Tuesday, August 18, 2015

"cabal gen-bounds": easy generation of dependency version bounds

In my last post I showed how release dates are not a good way of inferring version bounds. The package repository should not make assumptions about what versions you have tested against. You need to tell it. But from what I've seen there are two problems with specifying version bounds:

  1. Lack of knowledge about how to specify proper bounds
  2. Unwillingness to take the time to do so

Early in my Haskell days, the first time I wrote a cabal file I distinctly remember getting to the dependencies section and having no idea what to put for the version bounds. So I just ignored them and moved on. The result of that decision is that I can no longer build that app today. I would really like to, but it's just not worth the effort to try.

It wasn't until much later that I learned about the PVP and how to properly set bounds. But even then, there was still an obstacle. It can take some time to add appropriate version bounds to all of a package's dependencies. So even if you know the correct scheme to use, you might not want to take the time to do it.

Both of these problems are surmountable. And in the spirit of doing that, I would like to propose a "cabal gen-bounds" command. It would check all dependencies to see which ones are missing upper bounds and output correct bounds for them. I have implemented this feature and it is available at https://github.com/mightybyte/cabal/tree/gen-bounds. Here is what it looks like to use this command on the cabal-install package:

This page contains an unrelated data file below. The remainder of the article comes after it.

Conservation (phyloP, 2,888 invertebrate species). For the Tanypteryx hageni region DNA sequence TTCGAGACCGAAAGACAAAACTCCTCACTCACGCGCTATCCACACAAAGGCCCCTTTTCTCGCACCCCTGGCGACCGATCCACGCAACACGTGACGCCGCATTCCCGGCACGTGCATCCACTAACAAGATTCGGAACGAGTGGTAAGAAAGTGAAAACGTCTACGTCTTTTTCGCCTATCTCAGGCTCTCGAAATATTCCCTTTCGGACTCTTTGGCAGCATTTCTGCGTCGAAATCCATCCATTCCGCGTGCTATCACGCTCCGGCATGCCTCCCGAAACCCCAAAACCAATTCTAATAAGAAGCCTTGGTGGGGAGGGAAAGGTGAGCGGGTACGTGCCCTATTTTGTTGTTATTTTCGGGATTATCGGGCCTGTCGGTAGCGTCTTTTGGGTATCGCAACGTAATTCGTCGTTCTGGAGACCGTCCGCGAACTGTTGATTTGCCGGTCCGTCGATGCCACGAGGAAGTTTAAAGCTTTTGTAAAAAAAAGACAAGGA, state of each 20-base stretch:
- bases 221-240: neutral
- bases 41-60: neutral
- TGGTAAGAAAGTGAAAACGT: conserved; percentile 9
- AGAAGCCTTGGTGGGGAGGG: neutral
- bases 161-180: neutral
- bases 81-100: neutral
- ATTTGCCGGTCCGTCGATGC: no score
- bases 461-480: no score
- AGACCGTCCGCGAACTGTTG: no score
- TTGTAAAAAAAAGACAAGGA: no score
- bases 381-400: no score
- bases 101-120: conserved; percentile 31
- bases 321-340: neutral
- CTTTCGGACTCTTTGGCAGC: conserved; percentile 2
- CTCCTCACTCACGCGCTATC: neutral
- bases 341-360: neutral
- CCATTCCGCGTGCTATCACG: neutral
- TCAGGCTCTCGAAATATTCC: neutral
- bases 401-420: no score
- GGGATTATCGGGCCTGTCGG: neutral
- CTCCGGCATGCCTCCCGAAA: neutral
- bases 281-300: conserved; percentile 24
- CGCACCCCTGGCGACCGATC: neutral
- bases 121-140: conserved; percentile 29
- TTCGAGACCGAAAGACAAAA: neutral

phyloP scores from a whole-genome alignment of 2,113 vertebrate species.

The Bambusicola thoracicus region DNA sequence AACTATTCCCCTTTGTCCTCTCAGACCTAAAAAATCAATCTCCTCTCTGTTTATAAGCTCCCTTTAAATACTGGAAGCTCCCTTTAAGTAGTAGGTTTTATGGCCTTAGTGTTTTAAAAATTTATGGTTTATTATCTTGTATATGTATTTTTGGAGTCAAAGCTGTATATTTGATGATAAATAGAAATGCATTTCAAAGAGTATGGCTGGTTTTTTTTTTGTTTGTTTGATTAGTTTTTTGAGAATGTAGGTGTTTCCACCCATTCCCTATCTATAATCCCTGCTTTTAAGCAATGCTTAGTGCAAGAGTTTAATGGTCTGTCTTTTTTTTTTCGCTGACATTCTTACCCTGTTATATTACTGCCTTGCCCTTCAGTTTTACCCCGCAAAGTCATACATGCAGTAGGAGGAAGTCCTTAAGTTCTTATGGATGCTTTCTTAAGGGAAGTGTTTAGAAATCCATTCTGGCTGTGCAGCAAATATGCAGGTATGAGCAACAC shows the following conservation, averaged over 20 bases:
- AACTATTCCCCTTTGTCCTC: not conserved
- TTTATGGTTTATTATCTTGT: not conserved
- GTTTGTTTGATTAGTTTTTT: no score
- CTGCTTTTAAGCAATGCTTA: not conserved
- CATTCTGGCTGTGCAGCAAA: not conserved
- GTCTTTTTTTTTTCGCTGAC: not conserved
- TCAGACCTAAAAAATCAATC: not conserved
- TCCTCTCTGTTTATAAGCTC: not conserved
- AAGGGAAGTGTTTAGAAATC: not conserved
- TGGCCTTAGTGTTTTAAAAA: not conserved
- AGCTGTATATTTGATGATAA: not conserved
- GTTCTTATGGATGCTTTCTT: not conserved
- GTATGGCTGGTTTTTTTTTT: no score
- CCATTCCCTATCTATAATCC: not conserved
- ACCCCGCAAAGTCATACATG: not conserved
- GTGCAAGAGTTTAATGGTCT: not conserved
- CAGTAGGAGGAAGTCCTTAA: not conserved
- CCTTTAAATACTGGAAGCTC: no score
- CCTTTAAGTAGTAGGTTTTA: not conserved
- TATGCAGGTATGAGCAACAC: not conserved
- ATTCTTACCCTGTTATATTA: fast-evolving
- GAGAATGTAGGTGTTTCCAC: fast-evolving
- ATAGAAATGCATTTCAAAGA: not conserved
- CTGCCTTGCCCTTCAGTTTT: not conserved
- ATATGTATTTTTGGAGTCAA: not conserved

$ cabal gen-bounds
Resolving dependencies...

The following packages need bounds and here is a suggested starting point.
You can copy and paste this into the build-depends section in your .cabal
file and it should work (with the appropriate removal of commas).

Note that version bounds are a statement that you've successfully built and
tested your package and expect it to work with any of the specified package
versions (PROVIDED that those packages continue to conform with the PVP).
Therefore, the version bounds generated here are the most conservative
based on the versions that you are currently building with.  If you know
your package will work with versions outside the ranges generated here,
feel free to widen them.

network      >= 2.6.2 && < 2.7,
network-uri  >= 2.6.0 && < 2.7,

The user can then paste these lines into their build-depends file. They are formatted in a way that facilitates easy editing as the user finds more versions (either newer or older) that the package builds with. This serves to both educate users and automate the process. I think this removes one of the main frustrations people have about upper bounds and is a step in the right direction of getting more hackage packages to supply them. Hopefully it will be merged upstream and be available in cabal-install in the future.

Sunday, August 16, 2015

Why version bounds cannot be inferred retroactively (using dates)

In past debates about Haskell's Package Versioning Policy (PVP), some have suggested that package developers don't need to put upper bounds on their version constraints because those bounds can be inferred by looking at what versions were available on the date the package was uploaded. This strategy cannot work in practice, and here's why.